Dual enrollment is a powerful acceleration strategy for college completion. Students who participate in high-quality dual enrollment while in high school are more likely to graduate, enter college, and persist in college to completion than their peers who don’t, according to multiple studies. Research has shown that students who are identified as low-income, first-generation, or students of color can benefit from dual enrollment (An, 2012; Lee & Villareal, 2022; Mechur Karp, 2012; Rarig, 2019; Taylor et al., 2022). And dual enrollment also offers a low-cost or no-cost way to earn college credit and may help students obtain a degree faster. Yet, as colleges and high schools across California work to develop and expand dual enrollment, it will be essential to focus on equity. This will help ensure that dual enrollment opportunities continue to expand college access and success for studentcover page groups who have been systematically excluded.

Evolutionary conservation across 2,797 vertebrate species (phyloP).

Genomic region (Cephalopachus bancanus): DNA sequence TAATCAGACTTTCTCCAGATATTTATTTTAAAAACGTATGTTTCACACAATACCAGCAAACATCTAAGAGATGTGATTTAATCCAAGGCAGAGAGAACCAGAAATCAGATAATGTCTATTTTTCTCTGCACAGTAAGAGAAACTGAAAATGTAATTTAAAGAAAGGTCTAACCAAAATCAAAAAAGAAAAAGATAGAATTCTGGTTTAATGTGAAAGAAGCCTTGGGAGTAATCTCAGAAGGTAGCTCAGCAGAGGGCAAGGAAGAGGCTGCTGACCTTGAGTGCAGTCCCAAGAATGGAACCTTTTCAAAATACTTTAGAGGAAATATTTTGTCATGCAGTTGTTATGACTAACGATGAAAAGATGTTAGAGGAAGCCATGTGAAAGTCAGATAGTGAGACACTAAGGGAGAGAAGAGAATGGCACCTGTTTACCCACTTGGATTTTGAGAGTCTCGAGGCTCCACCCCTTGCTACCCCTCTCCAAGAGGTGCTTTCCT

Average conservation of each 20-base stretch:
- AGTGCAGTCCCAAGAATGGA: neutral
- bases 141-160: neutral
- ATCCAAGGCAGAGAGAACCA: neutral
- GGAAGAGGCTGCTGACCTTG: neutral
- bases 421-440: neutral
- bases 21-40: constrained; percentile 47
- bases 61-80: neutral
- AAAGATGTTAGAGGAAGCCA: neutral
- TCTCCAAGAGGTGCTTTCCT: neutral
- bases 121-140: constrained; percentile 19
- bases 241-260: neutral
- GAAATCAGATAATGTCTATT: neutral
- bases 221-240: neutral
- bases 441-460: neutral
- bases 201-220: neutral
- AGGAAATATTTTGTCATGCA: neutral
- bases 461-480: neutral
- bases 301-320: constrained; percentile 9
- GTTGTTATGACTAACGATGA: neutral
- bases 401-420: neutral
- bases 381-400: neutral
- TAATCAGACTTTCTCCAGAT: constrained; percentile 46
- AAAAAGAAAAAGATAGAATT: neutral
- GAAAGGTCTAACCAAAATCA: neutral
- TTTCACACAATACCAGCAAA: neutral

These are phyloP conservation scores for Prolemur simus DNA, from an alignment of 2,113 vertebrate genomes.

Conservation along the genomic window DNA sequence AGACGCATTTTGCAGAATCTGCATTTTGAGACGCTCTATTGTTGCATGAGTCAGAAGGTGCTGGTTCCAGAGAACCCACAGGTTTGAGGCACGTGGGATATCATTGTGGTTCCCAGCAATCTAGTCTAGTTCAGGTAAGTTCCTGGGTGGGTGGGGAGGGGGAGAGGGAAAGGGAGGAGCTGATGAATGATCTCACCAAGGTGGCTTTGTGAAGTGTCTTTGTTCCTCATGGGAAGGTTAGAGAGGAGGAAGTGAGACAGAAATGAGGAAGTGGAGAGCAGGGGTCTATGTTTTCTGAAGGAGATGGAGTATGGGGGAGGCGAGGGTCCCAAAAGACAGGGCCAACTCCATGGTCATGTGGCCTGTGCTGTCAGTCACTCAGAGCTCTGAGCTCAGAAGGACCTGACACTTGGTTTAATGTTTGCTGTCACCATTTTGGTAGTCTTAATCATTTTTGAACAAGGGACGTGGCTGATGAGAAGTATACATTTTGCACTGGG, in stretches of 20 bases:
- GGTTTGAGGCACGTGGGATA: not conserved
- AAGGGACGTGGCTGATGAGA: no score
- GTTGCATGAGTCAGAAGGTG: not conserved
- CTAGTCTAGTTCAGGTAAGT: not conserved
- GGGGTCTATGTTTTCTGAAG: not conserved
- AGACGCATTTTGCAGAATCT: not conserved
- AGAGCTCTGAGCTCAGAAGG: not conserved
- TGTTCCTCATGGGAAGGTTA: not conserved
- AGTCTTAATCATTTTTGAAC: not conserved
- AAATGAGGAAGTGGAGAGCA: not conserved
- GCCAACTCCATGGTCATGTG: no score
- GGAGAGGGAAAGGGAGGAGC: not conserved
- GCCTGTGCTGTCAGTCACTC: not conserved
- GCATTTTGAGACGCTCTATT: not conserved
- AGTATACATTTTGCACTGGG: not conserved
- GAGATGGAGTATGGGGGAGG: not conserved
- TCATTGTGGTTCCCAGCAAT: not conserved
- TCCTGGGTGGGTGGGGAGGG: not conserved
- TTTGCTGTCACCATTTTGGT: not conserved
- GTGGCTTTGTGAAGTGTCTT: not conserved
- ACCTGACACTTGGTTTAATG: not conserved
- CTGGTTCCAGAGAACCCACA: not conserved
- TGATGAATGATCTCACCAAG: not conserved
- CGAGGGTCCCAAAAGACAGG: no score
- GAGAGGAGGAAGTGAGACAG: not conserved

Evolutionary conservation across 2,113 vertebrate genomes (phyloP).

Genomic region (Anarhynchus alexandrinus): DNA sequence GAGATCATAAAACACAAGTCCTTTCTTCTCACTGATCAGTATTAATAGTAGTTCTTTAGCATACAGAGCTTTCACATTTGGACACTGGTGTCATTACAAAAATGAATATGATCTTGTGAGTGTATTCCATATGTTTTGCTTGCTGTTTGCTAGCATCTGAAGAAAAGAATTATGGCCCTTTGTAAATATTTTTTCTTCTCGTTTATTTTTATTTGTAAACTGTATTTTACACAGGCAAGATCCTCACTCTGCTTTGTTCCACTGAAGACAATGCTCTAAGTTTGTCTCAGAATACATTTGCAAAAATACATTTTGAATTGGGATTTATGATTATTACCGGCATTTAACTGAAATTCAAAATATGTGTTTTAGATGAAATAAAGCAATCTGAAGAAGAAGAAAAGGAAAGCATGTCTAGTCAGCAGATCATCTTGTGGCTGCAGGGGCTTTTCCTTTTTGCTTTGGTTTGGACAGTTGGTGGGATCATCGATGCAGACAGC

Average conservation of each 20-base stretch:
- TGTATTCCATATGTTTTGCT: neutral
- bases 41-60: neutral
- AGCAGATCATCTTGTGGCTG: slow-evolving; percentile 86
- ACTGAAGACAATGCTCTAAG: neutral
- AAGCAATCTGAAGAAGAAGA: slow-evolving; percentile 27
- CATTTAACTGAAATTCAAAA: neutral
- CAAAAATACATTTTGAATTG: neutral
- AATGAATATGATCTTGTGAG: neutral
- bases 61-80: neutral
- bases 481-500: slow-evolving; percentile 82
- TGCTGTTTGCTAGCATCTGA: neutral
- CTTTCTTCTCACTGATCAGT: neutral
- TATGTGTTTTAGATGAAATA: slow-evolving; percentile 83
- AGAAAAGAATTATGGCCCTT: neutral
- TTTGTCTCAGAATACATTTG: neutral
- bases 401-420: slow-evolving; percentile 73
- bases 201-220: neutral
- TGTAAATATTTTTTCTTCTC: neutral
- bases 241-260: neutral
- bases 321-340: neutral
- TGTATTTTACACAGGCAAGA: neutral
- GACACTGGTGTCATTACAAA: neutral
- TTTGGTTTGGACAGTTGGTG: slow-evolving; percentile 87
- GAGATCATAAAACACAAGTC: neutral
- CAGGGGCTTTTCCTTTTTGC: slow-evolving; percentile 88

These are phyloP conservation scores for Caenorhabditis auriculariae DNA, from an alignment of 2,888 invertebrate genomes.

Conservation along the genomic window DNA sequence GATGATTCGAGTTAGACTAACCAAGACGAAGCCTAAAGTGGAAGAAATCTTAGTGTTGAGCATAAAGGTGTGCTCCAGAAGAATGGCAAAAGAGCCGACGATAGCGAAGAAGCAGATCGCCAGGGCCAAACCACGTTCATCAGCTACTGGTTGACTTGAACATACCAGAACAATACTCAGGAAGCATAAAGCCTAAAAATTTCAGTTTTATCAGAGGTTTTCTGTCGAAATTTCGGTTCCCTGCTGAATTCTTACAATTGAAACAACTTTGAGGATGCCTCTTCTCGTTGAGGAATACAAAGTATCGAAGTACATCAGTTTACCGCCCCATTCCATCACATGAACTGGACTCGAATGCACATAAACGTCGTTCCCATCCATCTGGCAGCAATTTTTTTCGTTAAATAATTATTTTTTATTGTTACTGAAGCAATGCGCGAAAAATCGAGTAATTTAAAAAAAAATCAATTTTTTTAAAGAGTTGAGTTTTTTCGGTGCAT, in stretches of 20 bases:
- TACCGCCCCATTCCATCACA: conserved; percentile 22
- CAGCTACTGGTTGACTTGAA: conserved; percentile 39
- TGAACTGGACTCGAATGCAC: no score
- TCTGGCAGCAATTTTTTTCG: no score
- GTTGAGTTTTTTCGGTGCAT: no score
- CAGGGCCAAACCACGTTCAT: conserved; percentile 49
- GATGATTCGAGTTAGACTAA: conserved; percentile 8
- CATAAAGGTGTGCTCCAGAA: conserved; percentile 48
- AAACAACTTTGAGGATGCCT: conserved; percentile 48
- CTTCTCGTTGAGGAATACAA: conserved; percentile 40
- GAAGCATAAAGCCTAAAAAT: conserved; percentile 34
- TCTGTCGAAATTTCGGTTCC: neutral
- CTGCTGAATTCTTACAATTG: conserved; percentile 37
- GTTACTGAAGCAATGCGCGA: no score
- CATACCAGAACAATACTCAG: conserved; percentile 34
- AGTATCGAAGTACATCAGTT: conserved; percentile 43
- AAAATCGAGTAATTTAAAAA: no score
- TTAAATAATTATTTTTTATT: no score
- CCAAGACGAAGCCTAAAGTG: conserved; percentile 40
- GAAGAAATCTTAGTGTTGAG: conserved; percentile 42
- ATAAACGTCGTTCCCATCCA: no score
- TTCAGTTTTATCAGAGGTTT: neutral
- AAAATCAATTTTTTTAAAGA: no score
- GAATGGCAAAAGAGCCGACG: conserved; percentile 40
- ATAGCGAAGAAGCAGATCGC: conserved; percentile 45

Between October 14-24, 2022, Career Ladders Project partnered with Engage R+D, with support from the California Community Colleges Chancellor’s Office, to field a survey of college leaders and practitioners engaged in dual enrollment efforts. The purpose of the survey was to better understand implementation barriers encountered by participants and what is needed to ensure equitable access and success. This report describes key survey findings and concludes with prompts based on learnings from the survey that practitioners can use to guide reflection and discussion.

Produced by CLP and Engage R+D with Funding from the California Community Colleges Chancellor’s Office

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